You see, in Haiti a school or business gains respect and is thought of as legit by how the building looks. Now that it’s painted, his school would be respected in the community, he can hold his head up high, and everyone will know that it was Zanfan Lakay, the ‘street kids’, that did this.
Not all of our days in Haiti were upbeat though. One afternoon we went to visit an orphanage for disable children called Laura’s House to deliver wheel chairs that one team member brought. It’s ran by a God-fearing woman who also has a heart of gold named Laura and it’s home to 10 young children with various disabilities, including 4 with hydrocephalus (water on the brain) that ranged from mild to extremely severe.
The worst of these children was Maggie who is just about to turn 2 years old. I had never seen anything like it and it took my breath away. She was very small and layed on a bed in the middle of the room with her very large head supported by a neck pillow. With the help of an interpreter, Laura told us that it takes 3 people to lift her because of the weight of her head, but also that Maggie loves music. Maggie looked at us with amazement and a bit of fear as we entered the house, every so often pulling down on one eyelid to see us as her skin is stretch upwards so much that her lower lids cover her eyes half way, not allowing her to have complete vision. Most of our team was too afraid to approach her right away and a few walked back outside in tears, but not Kimberley. She immediately walked over, bent down and started singing in Maggie’s ear. Maggie smiled, raised her hands with joy and started moving them back & forth as this is her way of dancing. Once we saw this, our worship leader Doug grabbed his guitar and most of us took turns singing and dancing with Maggie. If Maggie had been born in the states, she would have had the surgery needed to correct her condition. But she lives in Haiti, most likely given up by her parents because they couldn’t afford to take care of her or because of the fact that in Haiti disabilities are looked upon as a curse. Either way, dear Laura does what she can to care for Maggie and make her feel comfortable.
That day our hearts were filled with Joy, and a lot of aching, as we got to know and love on Laura’s children. There’s no telling how much time Maggie has on this earth, but when she does go to be with the Lord, we know for sure that she will be made whole and will dance for eternity.
There was more joy to be found from our visit to Laura’s house. On our last day in Haiti, a 5 yr old boy named Cheggins (Che) that Laura cares for was released to go live at Zanfan Lakay. Che has one clubbed foot and one leg that was been amputated about 4″ below the knee and gets around by walking on both knees. He was very shy when he first met us but that didn’t last long. We could see that other than his disabled legs, Che was mentally just like any other 5 yr old child and it was clear to all that he needed to be in a home with other kids that he could interact and play with. It didn’t take one bit of convincing to get Papa Jimmy and Laura to agree. Che was greeted by all of his new brothers and sisters at Zanfan Lakay with excitement and immediate acceptance as he smiled from ear to ear. Another thing to know about Zanfan Lakay is that it’s a home full of music. Many of them play various instruments and we are often blessed with a special performance by them. During one of our visits to Laura’s House, Che sat on Doug’s lap, grabbed ahold of his guitar like it was natural to him, hands in perfect position, and he strummed away. Che is a definite fit for Zanfan Lakay!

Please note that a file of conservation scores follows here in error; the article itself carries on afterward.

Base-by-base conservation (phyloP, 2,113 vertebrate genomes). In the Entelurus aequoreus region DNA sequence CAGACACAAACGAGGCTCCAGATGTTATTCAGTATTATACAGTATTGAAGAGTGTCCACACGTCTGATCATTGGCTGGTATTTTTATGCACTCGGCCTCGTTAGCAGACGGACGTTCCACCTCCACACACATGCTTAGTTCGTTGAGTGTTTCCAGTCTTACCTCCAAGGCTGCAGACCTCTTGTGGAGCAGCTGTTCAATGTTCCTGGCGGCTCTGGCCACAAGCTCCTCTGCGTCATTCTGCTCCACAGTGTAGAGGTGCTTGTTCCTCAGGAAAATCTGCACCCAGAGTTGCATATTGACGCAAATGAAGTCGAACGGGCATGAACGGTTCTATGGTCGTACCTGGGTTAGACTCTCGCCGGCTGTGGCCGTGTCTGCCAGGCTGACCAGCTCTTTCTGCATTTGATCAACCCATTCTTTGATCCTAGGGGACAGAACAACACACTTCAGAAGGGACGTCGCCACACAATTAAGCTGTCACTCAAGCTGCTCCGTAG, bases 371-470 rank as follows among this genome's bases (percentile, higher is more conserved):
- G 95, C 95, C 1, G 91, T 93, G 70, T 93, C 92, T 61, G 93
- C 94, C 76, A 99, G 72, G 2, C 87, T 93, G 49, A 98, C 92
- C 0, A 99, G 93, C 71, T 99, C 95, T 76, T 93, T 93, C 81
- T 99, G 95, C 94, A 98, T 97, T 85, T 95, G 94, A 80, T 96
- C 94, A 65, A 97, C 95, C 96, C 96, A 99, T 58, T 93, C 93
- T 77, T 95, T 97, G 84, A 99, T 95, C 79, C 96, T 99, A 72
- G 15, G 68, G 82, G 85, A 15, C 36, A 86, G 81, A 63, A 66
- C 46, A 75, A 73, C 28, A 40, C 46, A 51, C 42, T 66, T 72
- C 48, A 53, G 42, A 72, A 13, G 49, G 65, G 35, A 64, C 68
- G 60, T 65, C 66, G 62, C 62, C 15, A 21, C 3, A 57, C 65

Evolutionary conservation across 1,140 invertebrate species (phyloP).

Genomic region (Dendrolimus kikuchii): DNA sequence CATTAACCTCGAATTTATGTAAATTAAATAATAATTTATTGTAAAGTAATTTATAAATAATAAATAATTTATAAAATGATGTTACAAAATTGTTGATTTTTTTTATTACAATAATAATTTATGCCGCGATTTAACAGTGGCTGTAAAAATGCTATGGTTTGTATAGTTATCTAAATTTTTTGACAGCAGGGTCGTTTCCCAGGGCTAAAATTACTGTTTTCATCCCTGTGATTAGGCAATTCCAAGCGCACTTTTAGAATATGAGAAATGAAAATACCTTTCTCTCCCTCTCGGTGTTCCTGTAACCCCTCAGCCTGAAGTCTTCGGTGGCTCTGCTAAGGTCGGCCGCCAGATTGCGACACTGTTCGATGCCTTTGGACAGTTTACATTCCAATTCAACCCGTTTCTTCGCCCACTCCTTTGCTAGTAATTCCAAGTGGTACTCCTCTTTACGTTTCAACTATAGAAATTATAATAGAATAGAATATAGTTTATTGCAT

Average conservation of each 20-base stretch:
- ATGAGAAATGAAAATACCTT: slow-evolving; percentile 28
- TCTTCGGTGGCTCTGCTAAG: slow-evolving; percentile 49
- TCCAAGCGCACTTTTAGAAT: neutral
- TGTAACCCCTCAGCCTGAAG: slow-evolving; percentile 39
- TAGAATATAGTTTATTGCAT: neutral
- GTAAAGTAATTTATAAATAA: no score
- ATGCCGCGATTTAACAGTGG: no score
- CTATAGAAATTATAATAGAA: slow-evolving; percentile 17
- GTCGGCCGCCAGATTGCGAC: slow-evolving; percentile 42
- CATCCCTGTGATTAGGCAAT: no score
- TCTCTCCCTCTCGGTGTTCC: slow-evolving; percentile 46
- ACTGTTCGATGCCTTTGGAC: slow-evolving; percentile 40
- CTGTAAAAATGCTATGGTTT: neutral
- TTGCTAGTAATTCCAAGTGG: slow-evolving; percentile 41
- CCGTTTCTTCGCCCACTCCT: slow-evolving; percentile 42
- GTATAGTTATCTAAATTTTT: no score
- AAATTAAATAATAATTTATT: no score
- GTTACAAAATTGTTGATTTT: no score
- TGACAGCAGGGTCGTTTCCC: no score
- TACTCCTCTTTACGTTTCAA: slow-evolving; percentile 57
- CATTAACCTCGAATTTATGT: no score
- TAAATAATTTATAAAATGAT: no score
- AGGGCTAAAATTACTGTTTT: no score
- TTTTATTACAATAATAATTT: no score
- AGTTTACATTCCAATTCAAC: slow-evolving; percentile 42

My trips to Haiti are always filled with joy and a bit of heartache, each time having different circumstances, but I know for sure that I have what’s known as the ‘Haiti bug’ and can’t ever imagine not returning. These children, and moments like all of these, make me feel blessed and give me a deeper appreciation for life, the things that I have, and the road that God has planned for me. I can’t thank anyone for being able to serve in Haiti like I do but God, and you – my supporters. I pray that you too get the Haiti bug and the desire to learn more about this wonderful country and the beautiful children who call it home.